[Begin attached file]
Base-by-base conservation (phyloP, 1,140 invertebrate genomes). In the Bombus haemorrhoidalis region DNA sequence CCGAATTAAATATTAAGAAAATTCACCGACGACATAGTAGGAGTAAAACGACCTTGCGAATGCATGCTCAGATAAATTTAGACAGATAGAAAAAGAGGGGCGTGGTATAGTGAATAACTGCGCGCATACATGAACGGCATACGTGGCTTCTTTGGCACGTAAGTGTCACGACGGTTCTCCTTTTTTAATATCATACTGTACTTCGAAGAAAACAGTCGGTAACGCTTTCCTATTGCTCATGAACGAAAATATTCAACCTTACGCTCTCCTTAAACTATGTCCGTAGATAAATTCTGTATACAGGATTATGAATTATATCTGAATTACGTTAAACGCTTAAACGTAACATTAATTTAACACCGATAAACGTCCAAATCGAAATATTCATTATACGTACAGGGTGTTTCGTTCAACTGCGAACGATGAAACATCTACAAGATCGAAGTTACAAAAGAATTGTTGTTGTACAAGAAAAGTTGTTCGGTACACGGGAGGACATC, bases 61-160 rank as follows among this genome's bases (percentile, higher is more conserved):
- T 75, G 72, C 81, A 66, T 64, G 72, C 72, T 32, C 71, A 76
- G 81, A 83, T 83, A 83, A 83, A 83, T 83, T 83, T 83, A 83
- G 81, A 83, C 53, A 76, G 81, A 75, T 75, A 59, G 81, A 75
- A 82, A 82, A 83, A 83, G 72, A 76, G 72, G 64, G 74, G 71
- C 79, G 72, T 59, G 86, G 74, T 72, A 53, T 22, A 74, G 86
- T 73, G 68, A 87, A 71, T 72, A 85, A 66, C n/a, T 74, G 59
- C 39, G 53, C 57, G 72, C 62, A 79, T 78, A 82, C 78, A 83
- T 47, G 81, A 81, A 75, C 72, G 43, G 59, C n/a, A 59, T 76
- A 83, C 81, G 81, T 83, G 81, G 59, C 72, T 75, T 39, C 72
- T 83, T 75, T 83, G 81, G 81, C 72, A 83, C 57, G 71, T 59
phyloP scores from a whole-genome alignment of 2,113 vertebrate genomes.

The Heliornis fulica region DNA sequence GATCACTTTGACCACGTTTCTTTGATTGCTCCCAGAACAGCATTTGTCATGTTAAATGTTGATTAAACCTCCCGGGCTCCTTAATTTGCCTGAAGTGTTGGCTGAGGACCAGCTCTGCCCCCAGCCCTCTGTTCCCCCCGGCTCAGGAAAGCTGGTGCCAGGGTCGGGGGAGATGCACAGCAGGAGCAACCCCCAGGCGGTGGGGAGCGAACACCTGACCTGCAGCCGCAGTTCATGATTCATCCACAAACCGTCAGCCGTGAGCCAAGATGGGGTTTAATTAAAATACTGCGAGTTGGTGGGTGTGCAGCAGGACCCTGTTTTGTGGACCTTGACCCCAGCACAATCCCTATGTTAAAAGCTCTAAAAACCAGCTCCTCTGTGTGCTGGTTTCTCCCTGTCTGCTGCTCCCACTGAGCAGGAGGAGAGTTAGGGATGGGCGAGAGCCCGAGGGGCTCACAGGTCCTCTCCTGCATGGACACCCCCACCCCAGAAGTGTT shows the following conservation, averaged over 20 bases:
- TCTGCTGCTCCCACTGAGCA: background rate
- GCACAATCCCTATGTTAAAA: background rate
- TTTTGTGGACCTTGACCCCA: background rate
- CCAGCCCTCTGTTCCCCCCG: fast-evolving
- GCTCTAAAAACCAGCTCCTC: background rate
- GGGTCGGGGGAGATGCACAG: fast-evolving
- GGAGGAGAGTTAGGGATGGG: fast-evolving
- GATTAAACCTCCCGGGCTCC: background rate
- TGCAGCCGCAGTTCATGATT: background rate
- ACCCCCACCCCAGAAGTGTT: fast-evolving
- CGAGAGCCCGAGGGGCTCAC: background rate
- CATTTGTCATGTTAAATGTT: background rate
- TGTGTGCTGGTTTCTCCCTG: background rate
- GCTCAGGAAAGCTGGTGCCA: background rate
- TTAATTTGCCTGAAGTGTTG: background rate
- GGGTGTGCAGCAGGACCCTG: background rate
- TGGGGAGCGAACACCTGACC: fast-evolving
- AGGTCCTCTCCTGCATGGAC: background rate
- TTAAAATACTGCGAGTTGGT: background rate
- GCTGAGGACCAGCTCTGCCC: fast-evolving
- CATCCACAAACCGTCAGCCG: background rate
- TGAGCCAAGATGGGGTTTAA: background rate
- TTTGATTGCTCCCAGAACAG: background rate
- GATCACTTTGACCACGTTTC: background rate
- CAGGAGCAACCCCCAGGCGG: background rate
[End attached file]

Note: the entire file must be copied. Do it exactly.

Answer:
Base-by-base conservation (phyloP, 1,140 invertebrate genomes). In the Bombus haemorrhoidalis region DNA sequence CCGAATTAAATATTAAGAAAATTCACCGACGACATAGTAGGAGTAAAACGACCTTGCGAATGCATGCTCAGATAAATTTAGACAGATAGAAAAAGAGGGGCGTGGTATAGTGAATAACTGCGCGCATACATGAACGGCATACGTGGCTTCTTTGGCACGTAAGTGTCACGACGGTTCTCCTTTTTTAATATCATACTGTACTTCGAAGAAAACAGTCGGTAACGCTTTCCTATTGCTCATGAACGAAAATATTCAACCTTACGCTCTCCTTAAACTATGTCCGTAGATAAATTCTGTATACAGGATTATGAATTATATCTGAATTACGTTAAACGCTTAAACGTAACATTAATTTAACACCGATAAACGTCCAAATCGAAATATTCATTATACGTACAGGGTGTTTCGTTCAACTGCGAACGATGAAACATCTACAAGATCGAAGTTACAAAAGAATTGTTGTTGTACAAGAAAAGTTGTTCGGTACACGGGAGGACATC, bases 61-160 rank as follows among this genome's bases (percentile, higher is more conserved):
- T 75, G 72, C 81, A 66, T 64, G 72, C 72, T 32, C 71, A 76
- G 81, A 83, T 83, A 83, A 83, A 83, T 83, T 83, T 83, A 83
- G 81, A 83, C 53, A 76, G 81, A 75, T 75, A 59, G 81, A 75
- A 82, A 82, A 83, A 83, G 72, A 76, G 72, G 64, G 74, G 71
- C 79, G 72, T 59, G 86, G 74, T 72, A 53, T 22, A 74, G 86
- T 73, G 68, A 87, A 71, T 72, A 85, A 66, C n/a, T 74, G 59
- C 39, G 53, C 57, G 72, C 62, A 79, T 78, A 82, C 78, A 83
- T 47, G 81, A 81, A 75, C 72, G 43, G 59, C n/a, A 59, T 76
- A 83, C 81, G 81, T 83, G 81, G 59, C 72, T 75, T 39, C 72
- T 83, T 75, T 83, G 81, G 81, C 72, A 83, C 57, G 71, T 59
phyloP scores from a whole-genome alignment of 2,113 vertebrate genomes.

The Heliornis fulica region DNA sequence GATCACTTTGACCACGTTTCTTTGATTGCTCCCAGAACAGCATTTGTCATGTTAAATGTTGATTAAACCTCCCGGGCTCCTTAATTTGCCTGAAGTGTTGGCTGAGGACCAGCTCTGCCCCCAGCCCTCTGTTCCCCCCGGCTCAGGAAAGCTGGTGCCAGGGTCGGGGGAGATGCACAGCAGGAGCAACCCCCAGGCGGTGGGGAGCGAACACCTGACCTGCAGCCGCAGTTCATGATTCATCCACAAACCGTCAGCCGTGAGCCAAGATGGGGTTTAATTAAAATACTGCGAGTTGGTGGGTGTGCAGCAGGACCCTGTTTTGTGGACCTTGACCCCAGCACAATCCCTATGTTAAAAGCTCTAAAAACCAGCTCCTCTGTGTGCTGGTTTCTCCCTGTCTGCTGCTCCCACTGAGCAGGAGGAGAGTTAGGGATGGGCGAGAGCCCGAGGGGCTCACAGGTCCTCTCCTGCATGGACACCCCCACCCCAGAAGTGTT shows the following conservation, averaged over 20 bases:
- TCTGCTGCTCCCACTGAGCA: background rate
- GCACAATCCCTATGTTAAAA: background rate
- TTTTGTGGACCTTGACCCCA: background rate
- CCAGCCCTCTGTTCCCCCCG: fast-evolving
- GCTCTAAAAACCAGCTCCTC: background rate
- GGGTCGGGGGAGATGCACAG: fast-evolving
- GGAGGAGAGTTAGGGATGGG: fast-evolving
- GATTAAACCTCCCGGGCTCC: background rate
- TGCAGCCGCAGTTCATGATT: background rate
- ACCCCCACCCCAGAAGTGTT: fast-evolving
- CGAGAGCCCGAGGGGCTCAC: background rate
- CATTTGTCATGTTAAATGTT: background rate
- TGTGTGCTGGTTTCTCCCTG: background rate
- GCTCAGGAAAGCTGGTGCCA: background rate
- TTAATTTGCCTGAAGTGTTG: background rate
- GGGTGTGCAGCAGGACCCTG: background rate
- TGGGGAGCGAACACCTGACC: fast-evolving
- AGGTCCTCTCCTGCATGGAC: background rate
- TTAAAATACTGCGAGTTGGT: background rate
- GCTGAGGACCAGCTCTGCCC: fast-evolving
- CATCCACAAACCGTCAGCCG: background rate
- TGAGCCAAGATGGGGTTTAA: background rate
- TTTGATTGCTCCCAGAACAG: background rate
- GATCACTTTGACCACGTTTC: background rate
- CAGGAGCAACCCCCAGGCGG: background rate